The Bank of England: a dialectical project
Critically inspired by John Soane’s legendary ‘ruin-esque’ Bank of England, the project explicitly engages the architectural dialectics of ruin and construction, interiority and exteriority with those of genuine publicity and institutional power.
Two of the oldest and most distinctive phenomena of civilization, architecture and money are each fundamentally dialectical, i.e. constituted by and developed through internal oppositions. This project for a transformation of the British Central Bank aims to architecturally signal a potential historic monetary reform whereby money would finally become what it ever promised to be: the public(‘s) equity through which all share in the common enterprise of the national economy.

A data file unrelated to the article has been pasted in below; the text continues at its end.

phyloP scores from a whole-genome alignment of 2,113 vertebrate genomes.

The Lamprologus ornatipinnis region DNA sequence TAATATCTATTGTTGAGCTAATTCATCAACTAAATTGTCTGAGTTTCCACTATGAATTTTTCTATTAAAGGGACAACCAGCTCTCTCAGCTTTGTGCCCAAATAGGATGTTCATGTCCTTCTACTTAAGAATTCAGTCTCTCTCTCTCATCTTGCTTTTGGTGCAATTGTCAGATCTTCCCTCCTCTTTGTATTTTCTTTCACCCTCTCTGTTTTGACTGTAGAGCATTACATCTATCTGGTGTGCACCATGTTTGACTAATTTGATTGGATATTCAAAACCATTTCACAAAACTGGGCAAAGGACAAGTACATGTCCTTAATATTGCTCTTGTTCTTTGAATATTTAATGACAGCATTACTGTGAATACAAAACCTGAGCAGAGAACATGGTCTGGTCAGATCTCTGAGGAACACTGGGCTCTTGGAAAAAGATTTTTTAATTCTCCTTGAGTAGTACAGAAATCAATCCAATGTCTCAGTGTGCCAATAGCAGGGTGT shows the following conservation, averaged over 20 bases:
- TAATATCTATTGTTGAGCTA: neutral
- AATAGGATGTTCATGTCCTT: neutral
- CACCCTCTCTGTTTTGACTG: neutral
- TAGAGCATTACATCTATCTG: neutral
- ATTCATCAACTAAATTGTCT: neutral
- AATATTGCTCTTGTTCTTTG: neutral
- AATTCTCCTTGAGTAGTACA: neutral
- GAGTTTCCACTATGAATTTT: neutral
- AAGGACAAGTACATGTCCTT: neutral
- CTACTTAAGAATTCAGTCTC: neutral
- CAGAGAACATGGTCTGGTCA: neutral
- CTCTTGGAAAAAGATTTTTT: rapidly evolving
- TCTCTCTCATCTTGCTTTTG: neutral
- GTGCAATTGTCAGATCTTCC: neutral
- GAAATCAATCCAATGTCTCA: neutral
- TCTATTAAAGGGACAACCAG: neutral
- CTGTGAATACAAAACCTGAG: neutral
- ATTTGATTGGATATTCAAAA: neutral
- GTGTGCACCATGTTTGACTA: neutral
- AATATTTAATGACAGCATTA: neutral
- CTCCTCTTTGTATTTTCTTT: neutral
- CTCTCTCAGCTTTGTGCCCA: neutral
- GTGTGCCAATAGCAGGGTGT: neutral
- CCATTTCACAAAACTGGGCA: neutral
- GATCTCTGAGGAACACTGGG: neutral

In the Tower of Babel, at the point where it simultaneously builds up and breaks down, we find architecture’s core dialectics to be divided over its existential stages of construction and ruination, the one upward-striving and determinately unifying, the other on the contrary horizontalising and giving way to a plurality of interpretation. Soane’s enigmatic 1830 depiction of his finalized Bank of England as ‘ruin under construction’ forms the testimony of his structurally innovative yet deeply ruin-inspired architecture. Made in the wake of the first modern financial crisis however, the painting should also be read as an allegory for the cyclic self-destructivity of the modern ‘financio-monetary’ commercial banking system, which’ upholding has been the central bank’s calling ever since. Following the crisis of 2008 and the recent rise of crypto-currencies, it is now that the Bank of England has begun to consider what may at first seem an insignificant detail but truly implies the fundamental reform of the institution of money and thus of the economy it mediates: as central bank, to issue ‘digital cash’ as debt-free alternative for bank credit (i.e. electronic money), thus fulfilling its historic dialectic (private banker to the state > public banker to the banking sector) by opening itself up as the public bank for the whole society. After the historical example of Charles De Wailly’s 1795 revolutionary project for the conversion of the Parisian Church of St. Genevieve into the French Panthéon, this project for the Bank aims to architecturally arrest the moment of reform in its full historic significance through an instantaneous confrontation of the new with the old, whereby the former gets historically inscribed as the latter is redeemed for the future, while through the building’s lasting present the whole emerges as dialectic unity. Beyond a pure moment for the collective imagination, as a public complex the transformed Bank thus promises to become the architectural embodiment of the future monetary and economic order, as well as a profound site for urban life.